Mallorca

Lost in Translation

V - Espanol

I’m two weeks in to my intermediate Spanish course. So far I have been on time for each lesson, so well done me, it’s after I arrive that it goes downhill.  We’ve been spending a lot of our lessons talking about things that we did in the past to learn how to use the past tense in verbs. That’s all good if there were only one past tense to choose from, but there are two I can describe and another two that I am not sure of yet. That makes FOUR!! Don’t you think that’s just greedy?

I had to get this explanation from the internet (thanks to http://www.spanish.about.com) as I don’t want to give you the wrong information and lead you down the same rabbit hole I’m in.

“What’s past is past, but in Spanish what’s past may be either preterite or imperfect. Unlike English, Spanish has two simple past tenses, known as the preterite (often called the preterit) and the imperfect indicative. (As in English, they are known as simple tenses to distinguish them from verb forms that use an auxiliary verb, such as “has left” in English and ha salido in Spanish.)

Although the English simple past in a sentence such as “he ate” can be conveyed in Spanish using either the preterite (comió) or the imperfect indicative (comía), the two tenses are not interchangeable.”

I know this is true because of the amount of times I’ve managed to get it wrong in class and everyone else has sniggered at me. There are some very smart people in my group, which is not intimidating at all, no, no, really. No.

I’m also fairly certain now that even though the famous languages teacher, Michel Tomas, who up to now has been a bit of a hero in my house, is great for starting to speak a language you shouldn’t rely on him for. He teaches that you make sentences together by translating directly from one language to another, this just isn’t possible.

V Espanol Book

In Spanish, verb tenses are formed by changing the endings of verbs, a process known as conjugation. Present tense, imperfect, preterite, future, conditional, the present perfect, the pluperfect, the past perfect, the preterite perfect, future perfect and the conditional perfect conjugation. So, we should have that all under control by next week.

What I am learning from learning Spanish is how little I understand the English language. I must have missed out on the grammar lessons at my (don’t laugh) Grammar School because I don’t understand the terms, I am literally starting from scratch.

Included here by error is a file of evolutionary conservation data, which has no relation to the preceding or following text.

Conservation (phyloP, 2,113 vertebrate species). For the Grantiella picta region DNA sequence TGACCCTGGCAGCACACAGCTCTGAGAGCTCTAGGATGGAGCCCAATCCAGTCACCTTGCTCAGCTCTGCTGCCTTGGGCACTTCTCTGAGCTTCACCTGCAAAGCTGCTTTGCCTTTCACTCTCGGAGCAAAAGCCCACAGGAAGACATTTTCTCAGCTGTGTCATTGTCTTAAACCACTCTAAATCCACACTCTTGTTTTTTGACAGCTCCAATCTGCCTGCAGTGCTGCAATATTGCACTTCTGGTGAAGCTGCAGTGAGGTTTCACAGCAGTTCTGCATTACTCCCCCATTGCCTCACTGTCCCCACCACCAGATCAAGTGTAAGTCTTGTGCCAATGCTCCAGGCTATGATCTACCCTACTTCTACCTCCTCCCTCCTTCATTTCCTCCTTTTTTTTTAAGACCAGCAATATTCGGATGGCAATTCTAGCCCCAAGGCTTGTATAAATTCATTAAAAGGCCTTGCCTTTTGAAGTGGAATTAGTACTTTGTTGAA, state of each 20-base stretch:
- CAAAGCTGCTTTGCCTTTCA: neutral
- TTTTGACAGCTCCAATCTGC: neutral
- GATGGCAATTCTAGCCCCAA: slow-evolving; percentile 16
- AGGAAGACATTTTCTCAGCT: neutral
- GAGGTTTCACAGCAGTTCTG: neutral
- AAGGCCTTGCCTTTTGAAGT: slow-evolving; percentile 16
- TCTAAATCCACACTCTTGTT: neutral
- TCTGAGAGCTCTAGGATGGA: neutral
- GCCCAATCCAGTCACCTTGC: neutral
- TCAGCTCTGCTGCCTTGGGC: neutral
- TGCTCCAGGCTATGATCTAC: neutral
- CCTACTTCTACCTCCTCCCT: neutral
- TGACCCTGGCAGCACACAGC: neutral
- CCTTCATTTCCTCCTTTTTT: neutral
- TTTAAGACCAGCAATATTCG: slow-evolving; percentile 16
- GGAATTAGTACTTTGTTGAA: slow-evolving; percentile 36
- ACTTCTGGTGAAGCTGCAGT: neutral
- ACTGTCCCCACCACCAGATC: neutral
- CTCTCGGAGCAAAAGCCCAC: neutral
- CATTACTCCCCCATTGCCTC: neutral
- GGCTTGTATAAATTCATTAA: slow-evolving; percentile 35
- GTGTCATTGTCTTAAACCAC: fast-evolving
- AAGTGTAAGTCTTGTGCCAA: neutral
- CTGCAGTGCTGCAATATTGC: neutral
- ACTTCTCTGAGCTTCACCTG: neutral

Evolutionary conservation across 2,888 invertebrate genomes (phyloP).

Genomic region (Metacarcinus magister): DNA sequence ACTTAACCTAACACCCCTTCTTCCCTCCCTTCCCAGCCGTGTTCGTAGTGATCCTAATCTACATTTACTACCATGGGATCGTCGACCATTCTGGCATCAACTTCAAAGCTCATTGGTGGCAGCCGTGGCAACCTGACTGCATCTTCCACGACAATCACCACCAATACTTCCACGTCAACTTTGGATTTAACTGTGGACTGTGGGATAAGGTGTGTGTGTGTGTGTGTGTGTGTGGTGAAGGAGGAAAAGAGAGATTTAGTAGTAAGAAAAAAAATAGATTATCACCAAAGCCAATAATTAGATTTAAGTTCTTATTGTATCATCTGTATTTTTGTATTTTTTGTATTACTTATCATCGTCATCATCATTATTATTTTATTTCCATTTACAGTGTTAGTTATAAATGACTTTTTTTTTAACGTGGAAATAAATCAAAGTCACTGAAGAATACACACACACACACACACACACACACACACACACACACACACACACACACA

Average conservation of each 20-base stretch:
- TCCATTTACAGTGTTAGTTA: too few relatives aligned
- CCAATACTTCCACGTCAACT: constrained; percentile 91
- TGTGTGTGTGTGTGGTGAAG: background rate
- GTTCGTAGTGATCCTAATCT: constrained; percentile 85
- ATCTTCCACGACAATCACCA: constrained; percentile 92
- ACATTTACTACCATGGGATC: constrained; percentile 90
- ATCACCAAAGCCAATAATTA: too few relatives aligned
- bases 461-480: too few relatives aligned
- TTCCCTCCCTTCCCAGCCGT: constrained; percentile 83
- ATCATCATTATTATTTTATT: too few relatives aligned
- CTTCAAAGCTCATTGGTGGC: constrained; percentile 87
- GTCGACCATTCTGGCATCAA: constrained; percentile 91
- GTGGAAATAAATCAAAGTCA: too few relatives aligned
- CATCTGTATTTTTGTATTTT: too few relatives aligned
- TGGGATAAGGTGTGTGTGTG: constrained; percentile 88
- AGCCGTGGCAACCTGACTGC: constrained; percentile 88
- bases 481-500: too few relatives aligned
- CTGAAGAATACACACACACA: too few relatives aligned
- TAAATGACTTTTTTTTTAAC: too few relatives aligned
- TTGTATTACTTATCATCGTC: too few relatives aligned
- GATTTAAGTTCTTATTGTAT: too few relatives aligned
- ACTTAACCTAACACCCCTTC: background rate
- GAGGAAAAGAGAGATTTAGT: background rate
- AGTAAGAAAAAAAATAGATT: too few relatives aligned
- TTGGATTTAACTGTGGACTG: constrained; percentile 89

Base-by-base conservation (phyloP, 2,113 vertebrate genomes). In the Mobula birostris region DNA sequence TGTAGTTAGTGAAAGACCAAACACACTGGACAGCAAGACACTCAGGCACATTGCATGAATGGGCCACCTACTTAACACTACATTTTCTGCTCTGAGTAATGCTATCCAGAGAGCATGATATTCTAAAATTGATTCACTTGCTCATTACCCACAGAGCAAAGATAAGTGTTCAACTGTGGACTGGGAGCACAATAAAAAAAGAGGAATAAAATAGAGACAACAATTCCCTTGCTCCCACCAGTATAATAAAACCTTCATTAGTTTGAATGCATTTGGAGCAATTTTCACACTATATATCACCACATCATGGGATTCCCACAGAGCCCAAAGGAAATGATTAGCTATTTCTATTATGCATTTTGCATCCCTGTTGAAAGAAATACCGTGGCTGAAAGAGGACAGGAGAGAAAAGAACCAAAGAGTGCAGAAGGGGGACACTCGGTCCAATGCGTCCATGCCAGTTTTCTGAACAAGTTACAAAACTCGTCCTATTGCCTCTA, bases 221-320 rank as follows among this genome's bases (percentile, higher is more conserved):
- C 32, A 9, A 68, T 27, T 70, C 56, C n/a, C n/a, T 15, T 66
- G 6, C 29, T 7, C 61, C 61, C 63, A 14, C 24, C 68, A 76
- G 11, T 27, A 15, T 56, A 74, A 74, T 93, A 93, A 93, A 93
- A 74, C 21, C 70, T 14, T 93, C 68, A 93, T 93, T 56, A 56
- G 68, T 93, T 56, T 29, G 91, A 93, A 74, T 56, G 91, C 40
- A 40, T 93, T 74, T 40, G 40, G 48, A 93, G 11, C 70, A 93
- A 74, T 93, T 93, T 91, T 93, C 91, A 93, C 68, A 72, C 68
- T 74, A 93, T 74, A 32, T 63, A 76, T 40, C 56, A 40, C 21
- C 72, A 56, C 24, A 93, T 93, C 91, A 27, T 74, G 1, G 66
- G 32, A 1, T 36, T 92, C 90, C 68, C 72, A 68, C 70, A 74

Anyone who has studied Spanish is aware of the troublesome relationship between the pretérito and imperfecto. The imperfecto (yo hablaba) translates to the English imperfect (I was talking) while the pretérito (yo hablé) literally translates to the English simple past (I talked) but can also be translated as the English present perfect (I have talked) or the emphatic past (I did talk). And when a person asks you in Spanish what you did before they will ask you using the present tense. (Example: “Desde cuando vives aqui ?” translates to “From when you live here?”) Confuso? Si. Thanks for asking.  

Of course I have been searching the internet for “easy ways to remember the different Spanish verb tenses”.  That brings up almost a million and a half results, so I guess there’s still some work to be done there. Hang on in there McLeod.

Have Lifepack, will travel.

Lifepack-founder-adrian-solgaard

What inspires an invention?  They say necessity is the mother of all invention. For Adrian Solgaard the tipping point for the creation of his new invention, a solar powered back pack, came when his friend was the victim of a crime. We met over Skype for a quick chat.

Vicki McLeod: How did this come to be? You’ve developed a solar powered, lockable back pack which can fit all of your day to day mobile office and work needs. That’s pretty amazing!

You can lock your bag up when you're out and about (1)